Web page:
Tips for Transitioning Activities

Posted on September 20, 2016 · Posted in Parent Tips

A mom writes:

“I enjoy taking my 4-year-old son to the park, play areas at the mall, and other fun places. Lately, though, he pitches a huge fit whenever it’s time to leave. He just wants to play all day and he screams all the way to the car. It’s so embarrassing and makes me want to just stay home. How can I get this kid under control?!”

Transitioning from a fun (preferred) activity to a less fun activity is hard. You do not need to live with a kicking and thrashing tiny human, though. There are ways to help your child avoid these meltdowns so you can still go have some fun.

Before you try any strategies, you need to directly teach your kiddo the replacement behavior. What do you want/need them to do INSTEAD of having a fit in public? Keep it simple. Teach it and talk about it consistently. “When it’s time to leave, we will walk nicely to the car.” Say it over and over before you ever get to the park.

The other MUST-do before trying the strategies below- choose a reinforcer for your child’s replacement behavior. “When it’s time to go, we will walk nicely to the car. After you walk nicely, you can choose a show to watch in the car.”  If you want that desired behavior to increase, you’d better reinforce it. Every. Single. Time. You can word this using “First, Then” language. “First walk nicely to the car, then choose a treat.” 

Now that we’ve laid the groundwork of: teach replacement behavior, provide a reinforcer for it, and talk about it simply, consistently, and often, we can move on to some strategies to try to help ease your transition struggles.

Strategies to try:

  1. Countdown to time to leave. Give verbal 10-minute, 5-minute, 3-minute, 1-minute warnings. That way the time to go announcement does not catch them off guard. Warn them that it’s on the way.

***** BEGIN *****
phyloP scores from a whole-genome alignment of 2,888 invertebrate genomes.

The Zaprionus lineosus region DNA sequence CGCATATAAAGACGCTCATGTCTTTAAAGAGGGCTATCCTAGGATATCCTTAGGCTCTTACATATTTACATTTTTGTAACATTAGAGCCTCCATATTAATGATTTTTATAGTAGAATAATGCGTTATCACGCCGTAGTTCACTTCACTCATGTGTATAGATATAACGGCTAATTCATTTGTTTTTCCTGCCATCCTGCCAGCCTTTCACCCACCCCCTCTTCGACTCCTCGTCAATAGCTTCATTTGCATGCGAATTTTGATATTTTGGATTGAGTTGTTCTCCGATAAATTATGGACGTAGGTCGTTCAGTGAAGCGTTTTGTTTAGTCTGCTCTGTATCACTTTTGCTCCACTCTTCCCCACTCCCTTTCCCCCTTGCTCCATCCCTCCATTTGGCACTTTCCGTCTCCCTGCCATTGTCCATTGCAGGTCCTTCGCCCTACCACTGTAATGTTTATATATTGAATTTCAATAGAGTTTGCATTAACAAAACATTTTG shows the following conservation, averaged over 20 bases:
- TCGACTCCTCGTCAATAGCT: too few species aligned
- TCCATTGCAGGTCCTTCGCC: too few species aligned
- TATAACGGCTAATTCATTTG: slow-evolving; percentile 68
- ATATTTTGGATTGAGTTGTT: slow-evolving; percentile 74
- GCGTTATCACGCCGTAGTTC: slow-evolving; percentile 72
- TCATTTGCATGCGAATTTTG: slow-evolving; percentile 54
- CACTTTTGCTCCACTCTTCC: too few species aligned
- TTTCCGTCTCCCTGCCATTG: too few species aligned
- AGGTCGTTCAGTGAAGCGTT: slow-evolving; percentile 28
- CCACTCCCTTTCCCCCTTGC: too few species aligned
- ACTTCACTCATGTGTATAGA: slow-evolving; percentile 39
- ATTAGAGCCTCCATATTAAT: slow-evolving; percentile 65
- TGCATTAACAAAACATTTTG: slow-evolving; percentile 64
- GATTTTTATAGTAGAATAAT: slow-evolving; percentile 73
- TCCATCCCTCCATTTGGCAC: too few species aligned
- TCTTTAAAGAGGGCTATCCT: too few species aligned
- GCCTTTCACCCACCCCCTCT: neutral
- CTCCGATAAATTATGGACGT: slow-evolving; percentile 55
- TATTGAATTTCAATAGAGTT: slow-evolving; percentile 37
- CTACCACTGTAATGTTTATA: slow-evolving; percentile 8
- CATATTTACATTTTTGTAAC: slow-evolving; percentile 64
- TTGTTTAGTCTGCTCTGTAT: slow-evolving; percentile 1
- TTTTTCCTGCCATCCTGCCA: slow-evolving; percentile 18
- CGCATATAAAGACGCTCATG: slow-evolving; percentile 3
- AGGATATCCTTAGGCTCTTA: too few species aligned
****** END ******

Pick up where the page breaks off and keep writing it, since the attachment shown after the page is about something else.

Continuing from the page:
2. Set a timer. Let your child help you set the timer on your phone. Tell them they have 35 minutes to play, and then let them set the timer for 35 minutes. The timer says it’s time to go, not me. Don’t be mad at me; be mad at the timer.
  3. Plan out the day/morning/afternoon before leaving home. First we’re going to the grocery store, then the park, and then home for lunch. That way when it’s time to leave, you can talk about what is coming next. It’d be wise to leave a super fun activity in order to go do something that doesn’t suck. Like eating or going another place your child likes. Going from fun playtime to grocery shopping with mom is not exactly the way to set your kid and yourself up for success.
  4. Practice transitions at home. Do it the exactly same way you would when it’s time to leave the play place. But instead it may be how you end playtime with toys to go get in the car and run errands. Use the same “First, Then” language and provide a reinforcer for transitioning nicely.  Your child will get used to the “First, Then” format and know that something good is coming if they do the desired replacement behavior Mom keeps talking about. I mean concisely explaining using consistent language.

Make sure all the grown-ups are handling transitions consistently. Use the same replacement behavior expectations, use the same “First, Then” language, use a reinforcer.


Page, Leanne, M.Ed, BCBA

Cooper, J., Heron, T., & Heward, W. (2007). Basic Concepts. In Applied Behavior Analysis (2nd ed.) Columbus: Pearson.